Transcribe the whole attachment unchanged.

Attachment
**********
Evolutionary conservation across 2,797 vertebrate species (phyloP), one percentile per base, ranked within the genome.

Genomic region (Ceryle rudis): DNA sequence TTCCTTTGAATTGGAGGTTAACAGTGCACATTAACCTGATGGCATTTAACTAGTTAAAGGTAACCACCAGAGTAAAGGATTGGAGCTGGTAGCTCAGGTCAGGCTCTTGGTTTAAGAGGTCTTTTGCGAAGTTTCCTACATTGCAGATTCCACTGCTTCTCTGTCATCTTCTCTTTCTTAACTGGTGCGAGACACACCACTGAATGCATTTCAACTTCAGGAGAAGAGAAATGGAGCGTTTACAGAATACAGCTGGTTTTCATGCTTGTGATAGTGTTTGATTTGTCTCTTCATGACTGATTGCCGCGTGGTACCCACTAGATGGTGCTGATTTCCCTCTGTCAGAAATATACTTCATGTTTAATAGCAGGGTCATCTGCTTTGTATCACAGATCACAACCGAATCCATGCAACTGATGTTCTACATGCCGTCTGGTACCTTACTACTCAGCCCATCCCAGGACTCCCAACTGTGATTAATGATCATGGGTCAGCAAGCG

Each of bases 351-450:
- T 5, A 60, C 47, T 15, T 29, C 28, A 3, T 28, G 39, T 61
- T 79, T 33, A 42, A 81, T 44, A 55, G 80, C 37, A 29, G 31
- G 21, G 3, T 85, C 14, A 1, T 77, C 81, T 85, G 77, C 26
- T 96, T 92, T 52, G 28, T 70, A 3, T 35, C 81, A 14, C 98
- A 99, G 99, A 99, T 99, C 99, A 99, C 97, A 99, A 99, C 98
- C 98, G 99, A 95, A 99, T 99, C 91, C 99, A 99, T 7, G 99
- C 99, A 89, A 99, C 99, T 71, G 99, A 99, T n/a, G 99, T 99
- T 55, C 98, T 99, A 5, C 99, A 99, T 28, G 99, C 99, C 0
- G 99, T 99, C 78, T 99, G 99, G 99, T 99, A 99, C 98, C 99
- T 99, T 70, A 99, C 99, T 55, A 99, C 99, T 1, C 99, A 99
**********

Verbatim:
Evolutionary conservation across 2,797 vertebrate species (phyloP), one percentile per base, ranked within the genome.

Genomic region (Ceryle rudis): DNA sequence TTCCTTTGAATTGGAGGTTAACAGTGCACATTAACCTGATGGCATTTAACTAGTTAAAGGTAACCACCAGAGTAAAGGATTGGAGCTGGTAGCTCAGGTCAGGCTCTTGGTTTAAGAGGTCTTTTGCGAAGTTTCCTACATTGCAGATTCCACTGCTTCTCTGTCATCTTCTCTTTCTTAACTGGTGCGAGACACACCACTGAATGCATTTCAACTTCAGGAGAAGAGAAATGGAGCGTTTACAGAATACAGCTGGTTTTCATGCTTGTGATAGTGTTTGATTTGTCTCTTCATGACTGATTGCCGCGTGGTACCCACTAGATGGTGCTGATTTCCCTCTGTCAGAAATATACTTCATGTTTAATAGCAGGGTCATCTGCTTTGTATCACAGATCACAACCGAATCCATGCAACTGATGTTCTACATGCCGTCTGGTACCTTACTACTCAGCCCATCCCAGGACTCCCAACTGTGATTAATGATCATGGGTCAGCAAGCG

Each of bases 351-450:
- T 5, A 60, C 47, T 15, T 29, C 28, A 3, T 28, G 39, T 61
- T 79, T 33, A 42, A 81, T 44, A 55, G 80, C 37, A 29, G 31
- G 21, G 3, T 85, C 14, A 1, T 77, C 81, T 85, G 77, C 26
- T 96, T 92, T 52, G 28, T 70, A 3, T 35, C 81, A 14, C 98
- A 99, G 99, A 99, T 99, C 99, A 99, C 97, A 99, A 99, C 98
- C 98, G 99, A 95, A 99, T 99, C 91, C 99, A 99, T 7, G 99
- C 99, A 89, A 99, C 99, T 71, G 99, A 99, T n/a, G 99, T 99
- T 55, C 98, T 99, A 5, C 99, A 99, T 28, G 99, C 99, C 0
- G 99, T 99, C 78, T 99, G 99, G 99, T 99, A 99, C 98, C 99
- T 99, T 70, A 99, C 99, T 55, A 99, C 99, T 1, C 99, A 99